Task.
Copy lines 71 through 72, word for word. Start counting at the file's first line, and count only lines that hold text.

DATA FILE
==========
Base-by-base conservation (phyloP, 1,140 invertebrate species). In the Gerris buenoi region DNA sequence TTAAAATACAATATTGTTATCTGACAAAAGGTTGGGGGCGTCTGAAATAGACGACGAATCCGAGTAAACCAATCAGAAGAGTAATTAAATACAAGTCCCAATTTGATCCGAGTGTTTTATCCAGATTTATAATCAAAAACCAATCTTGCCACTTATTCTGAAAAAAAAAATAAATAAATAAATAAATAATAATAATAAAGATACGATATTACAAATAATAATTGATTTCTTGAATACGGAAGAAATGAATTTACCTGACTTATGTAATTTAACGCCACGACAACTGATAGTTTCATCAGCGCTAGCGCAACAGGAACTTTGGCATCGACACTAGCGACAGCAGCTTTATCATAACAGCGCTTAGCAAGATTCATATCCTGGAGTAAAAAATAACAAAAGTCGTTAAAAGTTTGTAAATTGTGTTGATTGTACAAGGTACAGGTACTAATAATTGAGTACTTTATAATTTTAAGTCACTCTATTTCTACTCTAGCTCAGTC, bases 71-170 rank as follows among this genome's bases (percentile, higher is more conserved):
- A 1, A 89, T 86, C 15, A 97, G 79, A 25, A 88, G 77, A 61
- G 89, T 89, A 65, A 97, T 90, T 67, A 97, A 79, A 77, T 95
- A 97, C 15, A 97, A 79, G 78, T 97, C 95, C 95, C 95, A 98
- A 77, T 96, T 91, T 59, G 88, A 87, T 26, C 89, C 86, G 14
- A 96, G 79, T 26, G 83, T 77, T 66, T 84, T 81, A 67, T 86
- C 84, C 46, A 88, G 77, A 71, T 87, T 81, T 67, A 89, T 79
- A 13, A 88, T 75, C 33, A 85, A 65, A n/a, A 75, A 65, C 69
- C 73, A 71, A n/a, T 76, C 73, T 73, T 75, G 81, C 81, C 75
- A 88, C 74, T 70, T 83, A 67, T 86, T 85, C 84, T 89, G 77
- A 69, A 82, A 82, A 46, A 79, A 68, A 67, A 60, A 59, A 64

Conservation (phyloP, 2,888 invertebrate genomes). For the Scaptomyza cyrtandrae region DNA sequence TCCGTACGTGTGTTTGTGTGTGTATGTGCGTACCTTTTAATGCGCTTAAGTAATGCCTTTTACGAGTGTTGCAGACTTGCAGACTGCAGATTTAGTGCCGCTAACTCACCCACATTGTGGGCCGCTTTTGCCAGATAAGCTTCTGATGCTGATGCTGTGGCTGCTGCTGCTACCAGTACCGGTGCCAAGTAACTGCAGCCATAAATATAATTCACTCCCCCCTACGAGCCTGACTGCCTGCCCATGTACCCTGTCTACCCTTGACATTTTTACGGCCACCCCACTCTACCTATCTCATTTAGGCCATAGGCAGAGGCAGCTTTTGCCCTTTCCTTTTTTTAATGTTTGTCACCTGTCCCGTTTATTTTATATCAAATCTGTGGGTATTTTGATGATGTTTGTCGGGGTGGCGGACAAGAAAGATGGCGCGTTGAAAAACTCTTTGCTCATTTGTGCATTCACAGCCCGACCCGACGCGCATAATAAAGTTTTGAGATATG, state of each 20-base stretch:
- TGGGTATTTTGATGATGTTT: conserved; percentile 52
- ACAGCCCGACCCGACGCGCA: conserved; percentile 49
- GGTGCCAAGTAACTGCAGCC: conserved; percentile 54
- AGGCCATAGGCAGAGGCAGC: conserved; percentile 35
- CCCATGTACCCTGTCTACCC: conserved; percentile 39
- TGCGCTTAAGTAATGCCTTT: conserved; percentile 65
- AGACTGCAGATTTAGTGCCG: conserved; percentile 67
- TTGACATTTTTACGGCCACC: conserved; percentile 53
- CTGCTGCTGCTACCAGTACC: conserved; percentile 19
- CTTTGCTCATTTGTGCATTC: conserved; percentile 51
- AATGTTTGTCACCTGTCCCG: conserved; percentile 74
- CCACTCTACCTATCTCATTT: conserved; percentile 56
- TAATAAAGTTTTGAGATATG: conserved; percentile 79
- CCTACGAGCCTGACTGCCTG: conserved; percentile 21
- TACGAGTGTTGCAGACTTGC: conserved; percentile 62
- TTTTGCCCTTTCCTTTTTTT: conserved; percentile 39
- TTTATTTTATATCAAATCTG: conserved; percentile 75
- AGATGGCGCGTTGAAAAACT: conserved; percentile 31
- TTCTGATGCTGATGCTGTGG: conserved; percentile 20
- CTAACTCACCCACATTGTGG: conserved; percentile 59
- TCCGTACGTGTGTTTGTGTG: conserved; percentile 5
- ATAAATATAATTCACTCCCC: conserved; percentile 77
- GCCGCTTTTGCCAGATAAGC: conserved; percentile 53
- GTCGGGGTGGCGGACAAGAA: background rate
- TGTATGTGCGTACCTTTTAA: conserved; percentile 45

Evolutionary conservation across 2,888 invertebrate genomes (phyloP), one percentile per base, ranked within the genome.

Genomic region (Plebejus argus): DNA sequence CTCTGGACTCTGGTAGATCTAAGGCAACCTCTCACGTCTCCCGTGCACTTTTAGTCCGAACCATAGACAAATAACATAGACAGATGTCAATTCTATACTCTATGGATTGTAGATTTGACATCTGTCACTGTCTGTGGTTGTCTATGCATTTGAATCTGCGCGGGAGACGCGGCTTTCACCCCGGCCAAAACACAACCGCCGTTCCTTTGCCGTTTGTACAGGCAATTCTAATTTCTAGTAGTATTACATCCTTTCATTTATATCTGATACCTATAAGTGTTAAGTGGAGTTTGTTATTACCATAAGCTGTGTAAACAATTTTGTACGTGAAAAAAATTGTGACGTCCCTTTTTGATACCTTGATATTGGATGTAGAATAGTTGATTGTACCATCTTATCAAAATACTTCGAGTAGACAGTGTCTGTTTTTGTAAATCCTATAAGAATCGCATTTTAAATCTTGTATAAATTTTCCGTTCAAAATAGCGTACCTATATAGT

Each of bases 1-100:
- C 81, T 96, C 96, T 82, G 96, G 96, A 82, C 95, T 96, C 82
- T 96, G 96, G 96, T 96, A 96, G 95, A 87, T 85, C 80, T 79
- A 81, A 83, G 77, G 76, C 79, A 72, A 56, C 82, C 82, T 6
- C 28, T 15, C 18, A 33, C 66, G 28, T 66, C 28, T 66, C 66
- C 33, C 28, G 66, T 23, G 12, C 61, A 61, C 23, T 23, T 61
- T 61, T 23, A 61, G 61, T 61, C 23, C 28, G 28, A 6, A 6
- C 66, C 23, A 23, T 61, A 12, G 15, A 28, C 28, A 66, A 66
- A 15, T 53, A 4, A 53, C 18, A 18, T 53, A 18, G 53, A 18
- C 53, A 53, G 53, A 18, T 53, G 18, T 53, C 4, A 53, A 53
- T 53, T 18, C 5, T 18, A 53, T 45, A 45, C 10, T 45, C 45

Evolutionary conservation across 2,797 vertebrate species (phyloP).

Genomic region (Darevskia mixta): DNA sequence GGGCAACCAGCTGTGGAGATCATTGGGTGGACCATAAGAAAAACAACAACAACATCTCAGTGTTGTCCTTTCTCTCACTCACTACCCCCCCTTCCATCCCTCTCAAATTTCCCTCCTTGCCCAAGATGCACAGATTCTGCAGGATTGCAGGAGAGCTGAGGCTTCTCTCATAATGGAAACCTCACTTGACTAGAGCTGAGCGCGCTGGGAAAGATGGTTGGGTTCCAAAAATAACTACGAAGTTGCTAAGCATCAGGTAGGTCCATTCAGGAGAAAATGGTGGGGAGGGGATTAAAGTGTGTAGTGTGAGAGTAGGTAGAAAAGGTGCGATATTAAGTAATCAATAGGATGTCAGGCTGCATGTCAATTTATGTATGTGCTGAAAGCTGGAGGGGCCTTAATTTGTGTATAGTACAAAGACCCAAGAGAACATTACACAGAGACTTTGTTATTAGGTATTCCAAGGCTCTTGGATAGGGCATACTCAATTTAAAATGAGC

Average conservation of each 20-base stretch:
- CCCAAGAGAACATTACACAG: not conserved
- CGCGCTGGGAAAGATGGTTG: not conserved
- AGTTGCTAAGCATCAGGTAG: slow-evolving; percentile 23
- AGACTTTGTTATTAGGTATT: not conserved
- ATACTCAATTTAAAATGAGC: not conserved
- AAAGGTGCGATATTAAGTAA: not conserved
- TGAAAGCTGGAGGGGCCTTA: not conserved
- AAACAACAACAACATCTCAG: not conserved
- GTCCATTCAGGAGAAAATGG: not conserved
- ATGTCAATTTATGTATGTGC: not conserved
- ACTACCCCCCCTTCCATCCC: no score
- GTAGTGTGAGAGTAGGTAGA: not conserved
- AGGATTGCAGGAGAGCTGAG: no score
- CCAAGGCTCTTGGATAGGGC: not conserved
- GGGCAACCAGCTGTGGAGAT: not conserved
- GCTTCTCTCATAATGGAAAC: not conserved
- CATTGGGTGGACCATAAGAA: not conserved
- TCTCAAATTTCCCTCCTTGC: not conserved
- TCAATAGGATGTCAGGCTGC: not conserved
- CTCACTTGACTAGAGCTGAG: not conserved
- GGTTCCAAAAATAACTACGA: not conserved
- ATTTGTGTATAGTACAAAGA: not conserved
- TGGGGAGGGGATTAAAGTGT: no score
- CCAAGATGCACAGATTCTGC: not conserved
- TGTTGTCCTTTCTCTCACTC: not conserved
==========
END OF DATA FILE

- TCTCAAATTTCCCTCCTTGC: not conserved
- TCAATAGGATGTCAGGCTGC: not conserved